Figures released by the Crown Prosecution Service (CPS) today show a rise in the number of prosecutions related to violence against women and girls (VAWG) in England and Wales last year.
The number of VAWG crimes prosecuted in 2015-16 rose from 107,104 in 2014-15 to 117,568 – a 9.8% increase and the highest level ever recorded. The number of convictions is also at a record high, rising by 10.8% from 78,773 in 2014-15 to 87,275 in 2015-16.
Victim Support received 332,000 referrals for domestic abuse cases during the same period (2015-16).
Commenting on the findings, Lucy Hastings, director at Victim Support, said:
“While we welcome the increase in prosecutions and convictions for violence against women and girls, it’s concerning that there has been a slight decrease* in the number of referrals from the police to the Crown Prosecution Service – a possible indication that fewer victims feel able to come forward.
“We know from supporting thousands of victims each year that sexual offences can have a devastating and long-lasting impact on people’s lives. It’s vital that victims who do come forward are given the support they need and respect they deserve at every stage of their journey through the criminal justice system.
“We also know that only one in five people abused by their partner will report the crime to the police, so it’s important that victims are aware of the support that is available, whether or not the crime has been reported. Anyone affected by crime can contact Victim Support for free and confidential support, regardless of whether the police are involved or when the crime took place. Call our Supportline for free on 08 08 16 89 111 or visit our website at www.victimsupport.org.uk.”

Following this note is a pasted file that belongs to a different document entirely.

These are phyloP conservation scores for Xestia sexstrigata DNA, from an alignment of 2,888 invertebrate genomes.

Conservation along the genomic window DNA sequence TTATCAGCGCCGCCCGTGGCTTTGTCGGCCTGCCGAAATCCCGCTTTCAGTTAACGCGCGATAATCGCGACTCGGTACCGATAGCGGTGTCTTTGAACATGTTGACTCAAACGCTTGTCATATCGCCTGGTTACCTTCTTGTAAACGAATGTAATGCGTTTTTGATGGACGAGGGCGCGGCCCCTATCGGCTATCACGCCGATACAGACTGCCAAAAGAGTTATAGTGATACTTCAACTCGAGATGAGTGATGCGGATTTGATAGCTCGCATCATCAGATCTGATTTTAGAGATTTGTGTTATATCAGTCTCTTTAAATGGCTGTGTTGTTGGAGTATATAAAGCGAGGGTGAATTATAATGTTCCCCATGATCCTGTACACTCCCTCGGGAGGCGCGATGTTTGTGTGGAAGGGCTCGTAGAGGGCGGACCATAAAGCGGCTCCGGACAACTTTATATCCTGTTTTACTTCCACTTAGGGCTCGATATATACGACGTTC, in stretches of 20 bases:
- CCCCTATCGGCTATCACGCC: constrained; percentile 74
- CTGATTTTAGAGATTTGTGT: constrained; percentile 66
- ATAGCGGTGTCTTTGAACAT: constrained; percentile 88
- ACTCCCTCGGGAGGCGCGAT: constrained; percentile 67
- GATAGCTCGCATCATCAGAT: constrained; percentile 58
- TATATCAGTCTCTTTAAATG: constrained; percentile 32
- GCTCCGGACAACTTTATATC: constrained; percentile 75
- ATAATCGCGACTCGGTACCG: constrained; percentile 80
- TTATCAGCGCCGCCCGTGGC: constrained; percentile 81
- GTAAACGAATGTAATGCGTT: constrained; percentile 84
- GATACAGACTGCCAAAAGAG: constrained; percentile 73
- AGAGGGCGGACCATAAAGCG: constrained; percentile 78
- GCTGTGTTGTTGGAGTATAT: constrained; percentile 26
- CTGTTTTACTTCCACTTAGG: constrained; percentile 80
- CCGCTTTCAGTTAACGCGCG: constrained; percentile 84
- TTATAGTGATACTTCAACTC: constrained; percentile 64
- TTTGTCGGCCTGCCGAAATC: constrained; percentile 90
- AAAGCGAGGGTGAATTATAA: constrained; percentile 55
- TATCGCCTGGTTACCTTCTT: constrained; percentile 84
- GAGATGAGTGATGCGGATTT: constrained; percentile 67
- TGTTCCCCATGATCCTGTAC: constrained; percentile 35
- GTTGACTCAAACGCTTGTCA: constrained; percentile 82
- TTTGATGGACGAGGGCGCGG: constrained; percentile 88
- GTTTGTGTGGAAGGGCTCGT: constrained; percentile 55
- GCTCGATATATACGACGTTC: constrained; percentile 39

The report also reveals that more than 200 cases of revenge porn were prosecuted in England and Wales last year.
Revenge porn became a criminal offence in April 2015 and refers to sharing sexually explicit images or videos of a person without their consent, with the intention of causing them harm or distress. Victim Support believes that victims or revenge porn should be granted the same anonymity as victims of rape and other sexual offences. Without anonymity, victims may be caused further distress and embarrassment, and the prospect of details being reported in the media could act as a significant deterrent to reporting.
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If you’ve experienced crime, you can contact us for free and confidential information and support. It doesn’t matter when the crime took place or whether it’s been reported to the police – we can support you for as long as you need.
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*Referrals to the CPS decreased by 3.3% in 2015-16.